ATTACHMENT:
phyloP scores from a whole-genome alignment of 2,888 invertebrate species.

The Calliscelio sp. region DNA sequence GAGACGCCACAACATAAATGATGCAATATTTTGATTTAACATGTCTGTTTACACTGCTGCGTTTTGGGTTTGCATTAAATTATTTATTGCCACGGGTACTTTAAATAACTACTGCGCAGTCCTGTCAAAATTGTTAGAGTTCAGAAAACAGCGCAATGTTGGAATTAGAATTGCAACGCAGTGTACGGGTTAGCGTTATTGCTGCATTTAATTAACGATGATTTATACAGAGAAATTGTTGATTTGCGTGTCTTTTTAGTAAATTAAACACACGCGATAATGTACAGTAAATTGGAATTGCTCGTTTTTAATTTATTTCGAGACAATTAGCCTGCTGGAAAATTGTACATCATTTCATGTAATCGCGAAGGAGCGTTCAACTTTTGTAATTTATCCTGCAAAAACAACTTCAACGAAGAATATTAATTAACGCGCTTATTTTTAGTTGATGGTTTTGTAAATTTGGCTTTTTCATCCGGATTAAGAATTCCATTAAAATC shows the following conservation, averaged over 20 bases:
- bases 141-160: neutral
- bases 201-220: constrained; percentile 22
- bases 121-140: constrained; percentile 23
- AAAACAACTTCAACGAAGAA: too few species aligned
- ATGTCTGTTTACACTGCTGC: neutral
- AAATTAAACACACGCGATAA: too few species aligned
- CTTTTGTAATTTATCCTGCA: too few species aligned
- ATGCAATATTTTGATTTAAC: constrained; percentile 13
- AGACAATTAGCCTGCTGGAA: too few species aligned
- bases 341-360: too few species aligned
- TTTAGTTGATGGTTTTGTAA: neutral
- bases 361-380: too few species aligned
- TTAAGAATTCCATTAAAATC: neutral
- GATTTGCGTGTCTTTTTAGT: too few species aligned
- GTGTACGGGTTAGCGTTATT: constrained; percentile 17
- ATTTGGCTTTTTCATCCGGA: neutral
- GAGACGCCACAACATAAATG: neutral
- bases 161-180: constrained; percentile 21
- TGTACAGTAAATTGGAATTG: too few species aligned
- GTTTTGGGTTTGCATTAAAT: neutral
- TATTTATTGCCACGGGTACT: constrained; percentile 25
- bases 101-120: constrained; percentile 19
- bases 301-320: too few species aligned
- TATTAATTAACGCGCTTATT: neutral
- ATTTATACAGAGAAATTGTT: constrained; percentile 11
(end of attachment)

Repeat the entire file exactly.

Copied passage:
phyloP scores from a whole-genome alignment of 2,888 invertebrate species.

The Calliscelio sp. region DNA sequence GAGACGCCACAACATAAATGATGCAATATTTTGATTTAACATGTCTGTTTACACTGCTGCGTTTTGGGTTTGCATTAAATTATTTATTGCCACGGGTACTTTAAATAACTACTGCGCAGTCCTGTCAAAATTGTTAGAGTTCAGAAAACAGCGCAATGTTGGAATTAGAATTGCAACGCAGTGTACGGGTTAGCGTTATTGCTGCATTTAATTAACGATGATTTATACAGAGAAATTGTTGATTTGCGTGTCTTTTTAGTAAATTAAACACACGCGATAATGTACAGTAAATTGGAATTGCTCGTTTTTAATTTATTTCGAGACAATTAGCCTGCTGGAAAATTGTACATCATTTCATGTAATCGCGAAGGAGCGTTCAACTTTTGTAATTTATCCTGCAAAAACAACTTCAACGAAGAATATTAATTAACGCGCTTATTTTTAGTTGATGGTTTTGTAAATTTGGCTTTTTCATCCGGATTAAGAATTCCATTAAAATC shows the following conservation, averaged over 20 bases:
- bases 141-160: neutral
- bases 201-220: constrained; percentile 22
- bases 121-140: constrained; percentile 23
- AAAACAACTTCAACGAAGAA: too few species aligned
- ATGTCTGTTTACACTGCTGC: neutral
- AAATTAAACACACGCGATAA: too few species aligned
- CTTTTGTAATTTATCCTGCA: too few species aligned
- ATGCAATATTTTGATTTAAC: constrained; percentile 13
- AGACAATTAGCCTGCTGGAA: too few species aligned
- bases 341-360: too few species aligned
- TTTAGTTGATGGTTTTGTAA: neutral
- bases 361-380: too few species aligned
- TTAAGAATTCCATTAAAATC: neutral
- GATTTGCGTGTCTTTTTAGT: too few species aligned
- GTGTACGGGTTAGCGTTATT: constrained; percentile 17
- ATTTGGCTTTTTCATCCGGA: neutral
- GAGACGCCACAACATAAATG: neutral
- bases 161-180: constrained; percentile 21
- TGTACAGTAAATTGGAATTG: too few species aligned
- GTTTTGGGTTTGCATTAAAT: neutral
- TATTTATTGCCACGGGTACT: constrained; percentile 25
- bases 101-120: constrained; percentile 19
- bases 301-320: too few species aligned
- TATTAATTAACGCGCTTATT: neutral
- ATTTATACAGAGAAATTGTT: constrained; percentile 11